Renaming Admin ID - Making Sys Admins Accountable


G

Guest

We're about to embark upon renaming the Administrator ID and change the
password in a 2000 AD environment. We then were going to make any system
administrator create a separate service admin ID with their name that gives
them domain admin permissions to do their work on AD and the 2000 servers.

However, several of them have pushed back saying they have at least 3 or
four servers that there are critical applications that MUST be run from the
server console. These applications are critical to the business and are
older legacy apps and do NOT run as services. They have to be launched and
always be running. We recommend they launch these from a terminal session
but this domain is running in Administrative mode for terminal services which
leaves only two licenses or connections per box so that takes up one of the
connections.

We suggested creating a backup operator or power user ID for logging into
the console and running these apps...but the Admins came back and argued that
some tasks just HAVE to be performed at the console such as installing McAfee
updates and other software, thus they could not log off the power use to do
such tasks. The console must be logged in with admin permissions.

Any advice out there on how to maintain auditing and accountability for sys
admins by creating their own IDs, renaming the Administrator account but then
also using an ID to log onto a console (not a session) for legacy apps that
must be run this way???
 
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P

Paul Bergson

These legacy apps are a danger to your network security. Why would they
possibly need Domain Admin credentials, I don;t believe they need that.
Find out what particular permission set they really need and then log these
machines on that way. They probably need access to resources on other
machines and the EASIEST way has been to just give these apps Domain Admin
privileges. What if someone wrote a script to create an account in one of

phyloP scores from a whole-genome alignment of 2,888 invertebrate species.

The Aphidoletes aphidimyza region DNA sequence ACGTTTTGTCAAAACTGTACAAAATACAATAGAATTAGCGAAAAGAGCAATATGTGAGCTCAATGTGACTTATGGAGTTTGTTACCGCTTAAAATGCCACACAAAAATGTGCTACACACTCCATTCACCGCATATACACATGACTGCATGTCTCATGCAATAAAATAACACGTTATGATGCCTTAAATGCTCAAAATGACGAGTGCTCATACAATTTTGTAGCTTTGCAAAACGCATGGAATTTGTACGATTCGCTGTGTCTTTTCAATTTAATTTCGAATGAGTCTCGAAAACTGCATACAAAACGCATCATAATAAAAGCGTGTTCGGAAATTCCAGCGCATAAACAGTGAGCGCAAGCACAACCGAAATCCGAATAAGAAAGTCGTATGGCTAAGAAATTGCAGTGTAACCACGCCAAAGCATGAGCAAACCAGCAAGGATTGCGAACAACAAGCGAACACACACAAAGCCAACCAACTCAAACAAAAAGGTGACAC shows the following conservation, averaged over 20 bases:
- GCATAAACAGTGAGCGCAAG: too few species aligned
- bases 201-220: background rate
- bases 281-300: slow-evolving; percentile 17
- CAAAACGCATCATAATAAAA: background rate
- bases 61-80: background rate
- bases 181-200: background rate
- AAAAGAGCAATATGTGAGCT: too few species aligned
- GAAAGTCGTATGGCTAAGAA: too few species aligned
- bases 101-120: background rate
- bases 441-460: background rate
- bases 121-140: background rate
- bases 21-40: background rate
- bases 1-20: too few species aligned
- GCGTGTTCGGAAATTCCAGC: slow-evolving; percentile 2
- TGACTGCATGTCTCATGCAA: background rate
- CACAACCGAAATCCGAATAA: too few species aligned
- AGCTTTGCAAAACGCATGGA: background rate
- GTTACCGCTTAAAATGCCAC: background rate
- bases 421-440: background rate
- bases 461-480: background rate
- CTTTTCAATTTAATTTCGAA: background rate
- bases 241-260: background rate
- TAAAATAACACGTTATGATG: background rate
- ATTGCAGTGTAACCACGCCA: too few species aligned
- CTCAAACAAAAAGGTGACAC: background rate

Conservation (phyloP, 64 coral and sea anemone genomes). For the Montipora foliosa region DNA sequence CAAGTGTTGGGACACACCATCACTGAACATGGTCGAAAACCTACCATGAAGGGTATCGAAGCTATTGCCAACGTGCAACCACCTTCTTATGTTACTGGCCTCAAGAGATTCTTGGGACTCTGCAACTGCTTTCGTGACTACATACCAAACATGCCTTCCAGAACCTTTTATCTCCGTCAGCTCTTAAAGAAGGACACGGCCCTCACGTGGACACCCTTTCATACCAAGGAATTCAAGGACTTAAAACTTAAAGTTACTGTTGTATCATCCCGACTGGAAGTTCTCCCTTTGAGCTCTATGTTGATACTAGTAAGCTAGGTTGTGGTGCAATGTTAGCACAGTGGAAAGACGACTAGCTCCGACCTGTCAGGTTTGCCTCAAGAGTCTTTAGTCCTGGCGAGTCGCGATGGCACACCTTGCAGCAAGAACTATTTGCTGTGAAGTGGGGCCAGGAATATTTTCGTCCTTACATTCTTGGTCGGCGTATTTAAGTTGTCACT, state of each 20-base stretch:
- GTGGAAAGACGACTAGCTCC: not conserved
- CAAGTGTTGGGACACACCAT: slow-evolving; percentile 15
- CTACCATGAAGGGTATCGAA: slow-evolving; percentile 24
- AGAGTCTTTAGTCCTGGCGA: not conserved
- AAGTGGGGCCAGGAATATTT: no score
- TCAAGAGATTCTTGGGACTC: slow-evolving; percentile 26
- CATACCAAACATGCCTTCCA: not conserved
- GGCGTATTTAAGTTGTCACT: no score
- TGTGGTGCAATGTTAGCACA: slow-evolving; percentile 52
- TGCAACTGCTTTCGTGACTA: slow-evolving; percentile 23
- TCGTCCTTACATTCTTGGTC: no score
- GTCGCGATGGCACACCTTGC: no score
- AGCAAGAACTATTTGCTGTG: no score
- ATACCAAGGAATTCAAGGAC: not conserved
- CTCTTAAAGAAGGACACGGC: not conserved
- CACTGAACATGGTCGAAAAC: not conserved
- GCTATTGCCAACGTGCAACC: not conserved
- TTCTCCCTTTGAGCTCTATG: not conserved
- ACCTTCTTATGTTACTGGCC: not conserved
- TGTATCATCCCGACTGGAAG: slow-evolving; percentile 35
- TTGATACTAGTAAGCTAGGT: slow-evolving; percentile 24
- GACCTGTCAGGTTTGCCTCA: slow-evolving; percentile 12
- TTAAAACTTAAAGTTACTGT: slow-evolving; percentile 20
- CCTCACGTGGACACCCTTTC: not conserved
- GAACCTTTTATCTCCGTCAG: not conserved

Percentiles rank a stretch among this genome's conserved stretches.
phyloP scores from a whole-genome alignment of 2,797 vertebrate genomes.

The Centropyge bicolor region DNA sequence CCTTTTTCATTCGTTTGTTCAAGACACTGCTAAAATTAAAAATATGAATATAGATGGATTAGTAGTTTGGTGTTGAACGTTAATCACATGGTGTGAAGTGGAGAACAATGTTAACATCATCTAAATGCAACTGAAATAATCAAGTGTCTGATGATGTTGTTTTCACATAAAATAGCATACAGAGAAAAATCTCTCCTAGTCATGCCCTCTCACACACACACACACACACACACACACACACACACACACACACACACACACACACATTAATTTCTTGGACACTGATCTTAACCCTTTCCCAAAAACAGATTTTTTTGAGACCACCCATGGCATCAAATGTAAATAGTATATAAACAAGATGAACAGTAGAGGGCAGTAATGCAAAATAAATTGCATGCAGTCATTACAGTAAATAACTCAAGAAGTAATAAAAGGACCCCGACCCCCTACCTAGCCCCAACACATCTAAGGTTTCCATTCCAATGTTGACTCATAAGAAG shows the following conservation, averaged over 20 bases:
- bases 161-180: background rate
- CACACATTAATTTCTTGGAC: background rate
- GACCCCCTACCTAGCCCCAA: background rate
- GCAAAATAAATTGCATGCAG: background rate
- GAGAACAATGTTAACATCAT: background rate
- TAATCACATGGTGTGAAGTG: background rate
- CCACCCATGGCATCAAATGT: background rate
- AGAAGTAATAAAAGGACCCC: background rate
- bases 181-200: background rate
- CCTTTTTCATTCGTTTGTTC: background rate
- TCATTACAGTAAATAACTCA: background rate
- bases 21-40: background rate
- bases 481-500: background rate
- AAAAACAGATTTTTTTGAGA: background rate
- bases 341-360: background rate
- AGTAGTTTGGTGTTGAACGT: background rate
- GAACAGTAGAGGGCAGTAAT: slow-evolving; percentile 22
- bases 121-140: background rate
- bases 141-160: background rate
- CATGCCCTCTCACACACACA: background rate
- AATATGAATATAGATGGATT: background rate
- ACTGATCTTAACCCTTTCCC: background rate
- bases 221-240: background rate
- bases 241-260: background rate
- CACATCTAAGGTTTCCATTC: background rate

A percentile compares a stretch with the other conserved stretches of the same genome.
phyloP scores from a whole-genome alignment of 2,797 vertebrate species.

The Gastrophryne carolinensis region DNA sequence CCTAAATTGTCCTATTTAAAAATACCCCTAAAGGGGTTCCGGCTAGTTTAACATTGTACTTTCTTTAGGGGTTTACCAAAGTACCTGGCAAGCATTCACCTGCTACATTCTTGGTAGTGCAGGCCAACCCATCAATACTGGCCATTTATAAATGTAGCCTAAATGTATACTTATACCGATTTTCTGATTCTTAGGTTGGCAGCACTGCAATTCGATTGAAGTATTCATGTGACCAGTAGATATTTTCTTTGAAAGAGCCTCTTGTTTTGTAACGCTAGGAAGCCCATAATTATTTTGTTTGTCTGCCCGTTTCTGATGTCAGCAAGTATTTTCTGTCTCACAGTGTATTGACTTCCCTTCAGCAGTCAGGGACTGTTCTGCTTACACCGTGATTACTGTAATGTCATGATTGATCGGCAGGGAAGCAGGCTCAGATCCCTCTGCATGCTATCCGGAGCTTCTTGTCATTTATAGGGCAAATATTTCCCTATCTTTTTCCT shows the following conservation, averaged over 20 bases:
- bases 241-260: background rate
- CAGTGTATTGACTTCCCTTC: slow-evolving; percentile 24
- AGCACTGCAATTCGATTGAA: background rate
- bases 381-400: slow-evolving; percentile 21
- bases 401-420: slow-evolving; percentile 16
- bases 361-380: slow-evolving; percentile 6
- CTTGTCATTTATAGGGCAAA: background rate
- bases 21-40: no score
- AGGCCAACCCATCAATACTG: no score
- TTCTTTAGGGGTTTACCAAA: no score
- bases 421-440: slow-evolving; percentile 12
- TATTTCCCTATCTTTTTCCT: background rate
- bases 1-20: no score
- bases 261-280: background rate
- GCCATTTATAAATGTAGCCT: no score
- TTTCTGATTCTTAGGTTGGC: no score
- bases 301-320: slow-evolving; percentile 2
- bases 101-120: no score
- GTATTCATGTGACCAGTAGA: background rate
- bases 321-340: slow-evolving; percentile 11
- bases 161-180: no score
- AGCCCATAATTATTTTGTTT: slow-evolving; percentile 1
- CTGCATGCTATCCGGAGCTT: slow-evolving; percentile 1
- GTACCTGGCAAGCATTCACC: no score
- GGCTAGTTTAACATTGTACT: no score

these apps that created an admin account or elevated someone to admin
status, etc... Get rid of these apps running as admin and do as you
suggested.

Also if you were to migrate these boxes to server 2003 you could mstsc
/console and remotely run the console and still keep your two sessions up
and running.

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Paul Bergson MCT, MCSE, MCSA, CNE, CNA, CCA

This posting is provided "AS IS" with no warranties, and confers no rights.
 
G

Guest

Paul,

Thanks. I think their point was that these apps dont necessarily need
domain admin credentials to run...but that they need to be launched somehow
from the server. Once they login and launch the application, they stated
they then need to be able to administer the server from the console as well
to do administrative tasks at the box as well. They couldnt just log off
that power user to do admin tasks because the apps have to always be running.
These are member servers on a 2003 domain.
 
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P

Paul Bergson

If they are 2003 member servers then you have remote access via the /console
switch.

--


Paul Bergson MCT, MCSE, MCSA, CNE, CNA, CCA

This posting is provided "AS IS" with no warranties, and confers no rights.
 

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